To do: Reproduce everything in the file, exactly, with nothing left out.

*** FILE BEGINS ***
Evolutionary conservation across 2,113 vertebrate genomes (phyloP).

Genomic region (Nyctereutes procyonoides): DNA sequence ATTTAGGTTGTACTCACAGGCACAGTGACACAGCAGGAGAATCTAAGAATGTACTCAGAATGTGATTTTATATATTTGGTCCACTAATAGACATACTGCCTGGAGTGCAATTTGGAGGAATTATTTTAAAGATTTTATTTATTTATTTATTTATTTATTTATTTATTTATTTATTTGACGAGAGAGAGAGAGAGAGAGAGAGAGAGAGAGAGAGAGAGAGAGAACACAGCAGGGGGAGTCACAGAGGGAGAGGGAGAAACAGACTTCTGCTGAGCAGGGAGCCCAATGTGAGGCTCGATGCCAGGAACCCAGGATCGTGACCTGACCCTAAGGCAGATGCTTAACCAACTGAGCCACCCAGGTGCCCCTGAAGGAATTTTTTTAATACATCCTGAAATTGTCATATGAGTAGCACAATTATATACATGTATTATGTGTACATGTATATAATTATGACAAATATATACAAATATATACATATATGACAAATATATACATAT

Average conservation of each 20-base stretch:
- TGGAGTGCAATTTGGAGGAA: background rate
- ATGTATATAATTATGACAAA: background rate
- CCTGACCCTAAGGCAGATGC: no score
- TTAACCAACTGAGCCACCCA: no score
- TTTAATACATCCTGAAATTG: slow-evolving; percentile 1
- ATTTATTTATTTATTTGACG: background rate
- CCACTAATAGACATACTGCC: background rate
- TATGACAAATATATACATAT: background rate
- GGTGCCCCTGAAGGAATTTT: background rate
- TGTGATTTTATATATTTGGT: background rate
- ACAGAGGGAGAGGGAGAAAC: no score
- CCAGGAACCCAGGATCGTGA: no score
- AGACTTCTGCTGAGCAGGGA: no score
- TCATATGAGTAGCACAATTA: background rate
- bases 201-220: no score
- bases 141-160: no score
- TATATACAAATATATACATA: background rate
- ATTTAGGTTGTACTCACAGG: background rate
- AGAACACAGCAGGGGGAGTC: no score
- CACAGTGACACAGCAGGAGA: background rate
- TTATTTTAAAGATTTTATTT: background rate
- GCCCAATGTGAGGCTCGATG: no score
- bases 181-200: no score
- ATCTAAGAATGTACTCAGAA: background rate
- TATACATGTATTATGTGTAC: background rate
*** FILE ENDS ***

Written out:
Evolutionary conservation across 2,113 vertebrate genomes (phyloP).

Genomic region (Nyctereutes procyonoides): DNA sequence ATTTAGGTTGTACTCACAGGCACAGTGACACAGCAGGAGAATCTAAGAATGTACTCAGAATGTGATTTTATATATTTGGTCCACTAATAGACATACTGCCTGGAGTGCAATTTGGAGGAATTATTTTAAAGATTTTATTTATTTATTTATTTATTTATTTATTTATTTATTTATTTGACGAGAGAGAGAGAGAGAGAGAGAGAGAGAGAGAGAGAGAGAGAGAACACAGCAGGGGGAGTCACAGAGGGAGAGGGAGAAACAGACTTCTGCTGAGCAGGGAGCCCAATGTGAGGCTCGATGCCAGGAACCCAGGATCGTGACCTGACCCTAAGGCAGATGCTTAACCAACTGAGCCACCCAGGTGCCCCTGAAGGAATTTTTTTAATACATCCTGAAATTGTCATATGAGTAGCACAATTATATACATGTATTATGTGTACATGTATATAATTATGACAAATATATACAAATATATACATATATGACAAATATATACATAT

Average conservation of each 20-base stretch:
- TGGAGTGCAATTTGGAGGAA: background rate
- ATGTATATAATTATGACAAA: background rate
- CCTGACCCTAAGGCAGATGC: no score
- TTAACCAACTGAGCCACCCA: no score
- TTTAATACATCCTGAAATTG: slow-evolving; percentile 1
- ATTTATTTATTTATTTGACG: background rate
- CCACTAATAGACATACTGCC: background rate
- TATGACAAATATATACATAT: background rate
- GGTGCCCCTGAAGGAATTTT: background rate
- TGTGATTTTATATATTTGGT: background rate
- ACAGAGGGAGAGGGAGAAAC: no score
- CCAGGAACCCAGGATCGTGA: no score
- AGACTTCTGCTGAGCAGGGA: no score
- TCATATGAGTAGCACAATTA: background rate
- bases 201-220: no score
- bases 141-160: no score
- TATATACAAATATATACATA: background rate
- ATTTAGGTTGTACTCACAGG: background rate
- AGAACACAGCAGGGGGAGTC: no score
- CACAGTGACACAGCAGGAGA: background rate
- TTATTTTAAAGATTTTATTT: background rate
- GCCCAATGTGAGGCTCGATG: no score
- bases 181-200: no score
- ATCTAAGAATGTACTCAGAA: background rate
- TATACATGTATTATGTGTAC: background rate